Bootstrap Your Own Social Network with KickApps

What Web publisher wouldn’t want to see his stream of visitors coalesce into a real community—people who enjoy coming back to the site again and again, not just to consume the site’s content but to leave comments, interact with one another, and perhaps even contribute their own creations?

Unfortunately, the Field of Dreams scenario—if you build it, they will come—rarely applies to community-building on the Web. First of all, you actually have to build it—meaning, the tools to support online interaction and user-generated content—and that traditionally requires hiring a team of Web developers, giving them months to code up and test a platform, and handing over big wads of cash. Then you actually have to get visitors to use the tools, which they aren’t likely to do unless they see that other people are already using them, presenting a classic chicken-and-egg dilemma.

But a Boston-funded, New York-based startup called KickApps is fixing at least the first half of the problem. The company offers what it calls a “white-label social media platform”—plug-and-play software that allow website owners to add community features such as video and photo sharing, personal profiles, social networking, blogs, groups, and message boards virtually overnight. And starting today, with the release of the newest version of KickApps’ system, you don’t even have to understand Web development to customize and manage your own branded social-networking and media-sharing empire. Among other upgrades, the company has introduced WYSIWYG editing tools that publishers can use to create customized media-sharing portals by picking from pre-designed themes or creating their own.

“You can now come in and manipulate the look and feel of your social-networking pages, the behaviors of the drop-down menus, and everything else without any previous knowledge of HTML or CSS,” says Alex Blum, KickApps’ CEO. “It opens it up to beginners, visual designers, or people within the marketing, editorial, or sales departments.” (I guess that even that includes us knucklehead reporters.)

KickApps was founded in 2004 by Eric Alterman, a serial software and telecom entrepreneur who sold his previous company, MeshNetworks, to Motorola in 2005 for $250 million. The company has collected $18 million in venture capital so far, counting an $11 million Series B round last August that involved Boston’s Spark Capital and Prism VentureWorks as well as Softbank Capital. Blum says he joined KickApps in January 2007 after several years running the audience division at AOL, trying figure out how to engage users more deeply to compete with other portals such as Yahoo.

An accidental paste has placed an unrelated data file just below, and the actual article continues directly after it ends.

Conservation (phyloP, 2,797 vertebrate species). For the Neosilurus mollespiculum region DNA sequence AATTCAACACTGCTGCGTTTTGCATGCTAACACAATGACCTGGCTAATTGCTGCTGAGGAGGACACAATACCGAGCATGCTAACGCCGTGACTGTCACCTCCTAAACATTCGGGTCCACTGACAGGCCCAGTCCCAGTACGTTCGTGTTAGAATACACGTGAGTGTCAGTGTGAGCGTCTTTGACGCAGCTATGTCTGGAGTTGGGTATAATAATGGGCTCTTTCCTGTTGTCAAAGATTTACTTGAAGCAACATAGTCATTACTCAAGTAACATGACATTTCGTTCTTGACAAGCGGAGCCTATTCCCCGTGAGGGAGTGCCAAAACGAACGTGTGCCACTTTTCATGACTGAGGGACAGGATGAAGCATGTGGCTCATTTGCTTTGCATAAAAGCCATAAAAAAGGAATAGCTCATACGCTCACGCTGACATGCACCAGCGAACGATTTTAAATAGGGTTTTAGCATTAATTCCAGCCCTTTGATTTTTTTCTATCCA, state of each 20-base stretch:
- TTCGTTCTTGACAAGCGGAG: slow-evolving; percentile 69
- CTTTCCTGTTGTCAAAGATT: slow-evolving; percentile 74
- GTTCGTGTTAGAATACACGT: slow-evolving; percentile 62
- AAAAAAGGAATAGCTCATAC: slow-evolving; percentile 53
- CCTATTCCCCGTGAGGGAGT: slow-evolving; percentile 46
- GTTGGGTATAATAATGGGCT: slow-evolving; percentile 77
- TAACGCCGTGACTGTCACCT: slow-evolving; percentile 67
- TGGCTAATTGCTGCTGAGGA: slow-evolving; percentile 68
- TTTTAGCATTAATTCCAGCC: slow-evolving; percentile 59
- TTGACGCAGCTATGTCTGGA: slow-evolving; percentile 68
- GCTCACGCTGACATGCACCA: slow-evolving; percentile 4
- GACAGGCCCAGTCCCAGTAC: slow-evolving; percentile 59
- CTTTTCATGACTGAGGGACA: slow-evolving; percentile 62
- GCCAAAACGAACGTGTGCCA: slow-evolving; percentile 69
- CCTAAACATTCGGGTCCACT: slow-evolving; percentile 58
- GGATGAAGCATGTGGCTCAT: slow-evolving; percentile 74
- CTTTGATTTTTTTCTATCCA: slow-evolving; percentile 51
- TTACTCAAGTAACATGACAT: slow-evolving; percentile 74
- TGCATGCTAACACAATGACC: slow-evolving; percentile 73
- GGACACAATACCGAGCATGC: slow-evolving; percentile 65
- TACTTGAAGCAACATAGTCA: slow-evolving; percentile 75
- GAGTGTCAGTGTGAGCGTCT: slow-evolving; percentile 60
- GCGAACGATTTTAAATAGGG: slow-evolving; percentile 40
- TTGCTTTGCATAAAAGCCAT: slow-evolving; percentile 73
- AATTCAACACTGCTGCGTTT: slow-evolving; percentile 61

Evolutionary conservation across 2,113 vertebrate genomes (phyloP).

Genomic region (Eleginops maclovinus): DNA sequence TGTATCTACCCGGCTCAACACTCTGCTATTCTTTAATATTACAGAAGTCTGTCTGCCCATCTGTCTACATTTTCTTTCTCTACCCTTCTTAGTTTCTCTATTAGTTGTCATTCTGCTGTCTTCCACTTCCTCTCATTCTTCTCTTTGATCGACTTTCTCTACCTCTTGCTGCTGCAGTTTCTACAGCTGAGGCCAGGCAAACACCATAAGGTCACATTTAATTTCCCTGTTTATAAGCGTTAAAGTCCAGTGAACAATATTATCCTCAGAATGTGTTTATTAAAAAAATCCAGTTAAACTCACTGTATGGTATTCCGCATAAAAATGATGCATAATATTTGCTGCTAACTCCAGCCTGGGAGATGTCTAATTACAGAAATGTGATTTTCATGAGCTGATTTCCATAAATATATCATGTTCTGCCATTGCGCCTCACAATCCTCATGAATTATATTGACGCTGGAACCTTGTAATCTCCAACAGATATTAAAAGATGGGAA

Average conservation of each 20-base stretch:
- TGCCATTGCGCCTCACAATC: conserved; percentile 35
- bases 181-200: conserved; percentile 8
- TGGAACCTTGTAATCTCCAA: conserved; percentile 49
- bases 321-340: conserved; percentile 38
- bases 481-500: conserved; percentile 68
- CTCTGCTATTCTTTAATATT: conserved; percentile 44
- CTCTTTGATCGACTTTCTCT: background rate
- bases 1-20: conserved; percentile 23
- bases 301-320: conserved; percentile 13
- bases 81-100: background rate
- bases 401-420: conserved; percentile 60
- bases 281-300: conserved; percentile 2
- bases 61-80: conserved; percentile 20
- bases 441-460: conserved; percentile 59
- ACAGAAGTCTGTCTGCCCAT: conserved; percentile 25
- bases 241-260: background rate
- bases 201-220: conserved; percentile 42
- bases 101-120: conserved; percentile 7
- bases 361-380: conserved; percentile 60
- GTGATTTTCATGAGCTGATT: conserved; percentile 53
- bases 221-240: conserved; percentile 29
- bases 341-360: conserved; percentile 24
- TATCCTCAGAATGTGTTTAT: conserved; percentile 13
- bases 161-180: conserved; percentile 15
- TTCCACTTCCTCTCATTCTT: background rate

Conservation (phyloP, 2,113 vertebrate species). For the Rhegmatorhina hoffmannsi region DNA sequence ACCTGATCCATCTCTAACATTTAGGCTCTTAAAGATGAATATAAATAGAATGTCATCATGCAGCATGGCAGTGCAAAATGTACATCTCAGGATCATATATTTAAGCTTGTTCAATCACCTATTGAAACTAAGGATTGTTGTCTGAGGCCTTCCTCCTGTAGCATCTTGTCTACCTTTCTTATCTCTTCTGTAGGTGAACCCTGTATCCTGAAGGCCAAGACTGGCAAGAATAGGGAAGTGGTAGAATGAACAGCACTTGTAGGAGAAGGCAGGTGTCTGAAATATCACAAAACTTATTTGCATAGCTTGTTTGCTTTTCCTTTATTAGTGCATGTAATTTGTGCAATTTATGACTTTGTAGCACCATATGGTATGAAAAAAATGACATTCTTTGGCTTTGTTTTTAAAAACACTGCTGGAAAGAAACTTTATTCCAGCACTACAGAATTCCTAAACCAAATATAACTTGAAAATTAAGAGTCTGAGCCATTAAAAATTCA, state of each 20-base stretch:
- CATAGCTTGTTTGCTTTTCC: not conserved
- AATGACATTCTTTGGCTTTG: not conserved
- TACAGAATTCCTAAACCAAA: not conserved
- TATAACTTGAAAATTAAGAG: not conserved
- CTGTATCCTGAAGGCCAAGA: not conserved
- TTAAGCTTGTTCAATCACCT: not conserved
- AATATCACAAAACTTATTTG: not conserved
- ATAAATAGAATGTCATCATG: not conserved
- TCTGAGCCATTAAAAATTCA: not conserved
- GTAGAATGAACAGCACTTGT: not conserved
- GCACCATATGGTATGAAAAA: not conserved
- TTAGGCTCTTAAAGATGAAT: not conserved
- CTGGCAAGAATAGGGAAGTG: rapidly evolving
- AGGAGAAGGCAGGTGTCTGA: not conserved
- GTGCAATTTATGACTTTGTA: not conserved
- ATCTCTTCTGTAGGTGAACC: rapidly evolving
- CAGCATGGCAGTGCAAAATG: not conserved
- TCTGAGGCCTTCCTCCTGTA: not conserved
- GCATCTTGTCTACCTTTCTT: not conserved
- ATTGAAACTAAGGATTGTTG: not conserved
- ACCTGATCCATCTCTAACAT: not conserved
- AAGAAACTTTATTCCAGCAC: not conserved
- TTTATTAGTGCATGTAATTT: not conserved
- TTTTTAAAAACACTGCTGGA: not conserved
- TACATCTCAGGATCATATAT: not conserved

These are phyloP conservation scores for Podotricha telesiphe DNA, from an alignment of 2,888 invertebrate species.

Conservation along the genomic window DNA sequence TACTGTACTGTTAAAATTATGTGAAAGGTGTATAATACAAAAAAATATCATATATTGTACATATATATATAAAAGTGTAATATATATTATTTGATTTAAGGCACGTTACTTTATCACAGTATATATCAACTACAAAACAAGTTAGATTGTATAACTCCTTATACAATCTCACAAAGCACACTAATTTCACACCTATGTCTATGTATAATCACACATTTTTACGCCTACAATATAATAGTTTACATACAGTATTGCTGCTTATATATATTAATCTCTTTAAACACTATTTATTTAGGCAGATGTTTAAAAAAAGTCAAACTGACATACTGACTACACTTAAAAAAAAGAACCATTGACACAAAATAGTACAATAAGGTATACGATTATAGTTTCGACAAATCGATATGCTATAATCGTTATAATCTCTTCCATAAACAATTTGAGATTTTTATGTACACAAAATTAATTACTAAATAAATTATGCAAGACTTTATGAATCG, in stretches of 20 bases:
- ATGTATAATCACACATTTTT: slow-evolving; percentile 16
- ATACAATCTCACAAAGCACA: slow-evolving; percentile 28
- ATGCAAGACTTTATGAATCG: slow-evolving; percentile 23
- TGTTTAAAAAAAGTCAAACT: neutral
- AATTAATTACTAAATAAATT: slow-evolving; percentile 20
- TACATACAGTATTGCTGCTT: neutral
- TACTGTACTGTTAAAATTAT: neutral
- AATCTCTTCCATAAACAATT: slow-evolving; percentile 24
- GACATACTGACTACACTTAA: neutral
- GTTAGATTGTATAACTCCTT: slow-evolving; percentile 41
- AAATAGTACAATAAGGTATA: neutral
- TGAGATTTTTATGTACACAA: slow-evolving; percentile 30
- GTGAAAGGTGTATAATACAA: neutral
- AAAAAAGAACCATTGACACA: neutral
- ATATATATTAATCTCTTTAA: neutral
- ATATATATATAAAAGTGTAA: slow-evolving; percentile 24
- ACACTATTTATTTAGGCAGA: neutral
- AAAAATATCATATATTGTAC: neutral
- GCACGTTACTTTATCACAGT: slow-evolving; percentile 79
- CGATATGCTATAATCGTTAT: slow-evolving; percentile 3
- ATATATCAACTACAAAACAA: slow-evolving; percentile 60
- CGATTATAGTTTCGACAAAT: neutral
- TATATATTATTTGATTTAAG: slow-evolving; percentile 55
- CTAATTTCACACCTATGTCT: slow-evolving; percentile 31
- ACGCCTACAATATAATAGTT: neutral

“Through trial and error we discovered that social media was the key to the strategy—social networking, user-generated content, viral syndication through widgets, and the general migration to rich media and video-based experiences,” Blum says. “Eric had this vision for a company called KickApps that essentially had all the ingredients we were looking for.” Alas, the vision didn’t come along soon enough to help AOL, now an orphan Time-Warner subsidiary that continues to decline in usership and relevance and is the subject of never-ending spinoff rumors. But Blum liked KickApps so much that he joined the board, then became CEO.

The KickApps-powered Guiness Worlds Record community siteThe company has created social media portals for customers as varied as Vibe Magazine, Procter & Gamble, the ABC Family cable network, Guinness World Records, and the DIY cable network. But before the latest release, customizing these sites for individual clients required a lot of handholding from developers inside KickApps. Now KickApps users have more of their own DIY tools at hand, including PowerPoint-like software for building custom “widgets” that community members can then transplate to other locations across the Web, driving viral traffic back to the main site. (The DIY Network, for example, created a widget that contains a scrolling list of home-improvement videos submitted by users; members can embed this widget in their blogs or MySpace profiles.)

In the best case, adding media-sharing and social-networking features to a consumer-facing website turns traditional one-to-many publishing or programming into a collaboration. That way, “You aren’t spending money creating all these pages—your audience is creating content for you, and you are able to monetize it,” to use Blum’s words. But as noted above, getting people to contribute isn’t as simple as turning on a few pieces of software. Blum says he’s aware of that—and that KickApps platform includes tools and tips for boosting audience involvement.

“We recognize that it takes more than just implementing our technology to drive a successful social network,” Blum says. “There are elements of programming and marketing required to nurture and grow your audience to the point where they take over on their own. But we’ve baked that intelligence into the product, starting with the KickApps affiliate center, which is a dashboard that presents you with real-time information about what’s going on in your social network and tips about what we think you need to do.”

And not every website is a natural nucleus for a media-sharing network. (Somehow, I can’t see Xconomy’s readers submitting videos of their latest board meeting with the investors or blueprints from their latest patents.) “Certain sites are pure utilities—you come to do a thing and then you’re gone,” Blum acknowledges. “But if you’ve got a site where you have like-minded people showing up and you can facilitate sharing and communication, then it makes sense.” May the mini-MySpaces multiply.

Wade Roush is a freelance science and technology journalist and the producer and host of the podcast Soonish. Follow @soonishpodcast

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